Sauger Conservation Management Plan
Sauger caught in Lake Champlain during a fishery survey
The Sauger Conservation Management Plan (550 KB PDF) has been completed. The goal of the plan is to establish and maintain sauger populations in all suitable waters of native New York watersheds by 2030. The objectives of the plan are:
Establish a self-sustaining sauger population in the upper Allegheny River watershed.
Determine the sauger population status and document and improve habitat suitability in Lake Champlain.
Determine the suitability of Lake Erie's eastern basin watershed for sauger restoration.
These objectives are designed to be implemented through 2020. Progress made towards meeting these objectives will serve as guidance in the development of new objectives and management recommendations for the period 2021 - 2030. Additional waters will be considered for sauger population establishment during this time.
Executive Summary of the Sauger Conservation Management Plan
Sauger are North American members of the true perch family, Percidae, and closely resemble walleye in both appearance and function. They are highly migratory and typically inhabit large, turbid rivers, lakes, and reservoirs. They were once prominent members of the fish assemblages of the Great Lakes, St. Lawrence River, and Lake Champlain watersheds of New York, but these populations have declined to the point that perhaps only a small remnant population in Lake Champlain still exists. Sauger are now considered critically imperiled in New York State and, therefore, conservation and restoration actions are warranted.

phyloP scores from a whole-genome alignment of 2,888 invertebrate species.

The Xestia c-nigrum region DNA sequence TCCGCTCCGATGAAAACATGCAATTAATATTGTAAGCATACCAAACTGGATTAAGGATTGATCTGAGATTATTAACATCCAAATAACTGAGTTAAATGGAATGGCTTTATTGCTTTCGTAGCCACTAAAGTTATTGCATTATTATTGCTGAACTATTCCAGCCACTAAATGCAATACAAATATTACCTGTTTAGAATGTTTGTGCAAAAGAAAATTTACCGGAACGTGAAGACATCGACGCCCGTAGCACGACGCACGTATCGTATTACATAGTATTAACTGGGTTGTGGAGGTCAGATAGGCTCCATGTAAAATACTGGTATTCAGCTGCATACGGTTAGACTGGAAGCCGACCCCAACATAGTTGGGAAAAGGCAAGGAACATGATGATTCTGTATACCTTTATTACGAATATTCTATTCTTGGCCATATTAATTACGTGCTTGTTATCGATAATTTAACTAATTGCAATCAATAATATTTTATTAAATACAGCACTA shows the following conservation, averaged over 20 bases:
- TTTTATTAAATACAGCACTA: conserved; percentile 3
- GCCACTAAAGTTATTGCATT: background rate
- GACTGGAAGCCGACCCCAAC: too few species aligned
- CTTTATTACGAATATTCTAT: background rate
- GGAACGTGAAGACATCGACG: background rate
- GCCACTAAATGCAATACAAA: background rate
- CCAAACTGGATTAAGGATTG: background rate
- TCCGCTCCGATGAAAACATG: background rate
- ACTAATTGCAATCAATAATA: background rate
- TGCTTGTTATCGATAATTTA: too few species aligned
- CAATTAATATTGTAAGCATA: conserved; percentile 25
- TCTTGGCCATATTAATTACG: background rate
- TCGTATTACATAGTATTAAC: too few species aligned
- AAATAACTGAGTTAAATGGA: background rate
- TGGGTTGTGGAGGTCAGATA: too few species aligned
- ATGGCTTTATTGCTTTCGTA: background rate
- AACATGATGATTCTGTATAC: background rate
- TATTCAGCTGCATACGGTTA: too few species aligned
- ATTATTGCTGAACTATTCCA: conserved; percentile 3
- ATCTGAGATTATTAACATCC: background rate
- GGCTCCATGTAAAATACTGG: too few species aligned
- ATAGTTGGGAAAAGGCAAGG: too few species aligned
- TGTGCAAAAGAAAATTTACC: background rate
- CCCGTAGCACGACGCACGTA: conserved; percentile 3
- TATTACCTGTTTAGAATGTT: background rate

The goal of this plan is to establish and maintain self-sustaining sauger populations in all suitable waters of native watersheds. The number of suitable waters still needs to be determined as some waters where sauger once occurred in New York, such as the upper St. Lawrence River and Lake Ontario, may no longer be able to support sauger populations. Increased water clarity, because of reductions in nutrient loading and the invasion of zebra mussels, and restricted access to potentially important habitats due to dam construction are key factors in the degradation of sauger habitat quality in these areas. Therefore, management efforts will initially focus on the Allegheny River, Lake
Champlain, and Lake Erie watersheds. Suitable habitat likely exists in these waters and adjacent viable populations or recovery efforts suggest establishment of populations is achievable.
A sauger population and popular fishery currently exists in the Allegheny River below the Kinzua Dam in Pennsylvania. Conewango Creek, a tributary that enters the Allegheny River below the dam, was recently made accessible to sauger with the removal of a lowhead dam at the mouth. Sauger can now move unobstructed into this portion of the Allegheny watershed in New York. The fish community of Conewango Creek will be monitored to determine if sauger are entering and inhabiting the system. The Allegheny River population is, however, blocked from entering the New York portion of the river due to the Kinzua Dam. The development and implementation of a stocking program is required to establish a population in the reservoir and river section above the dam.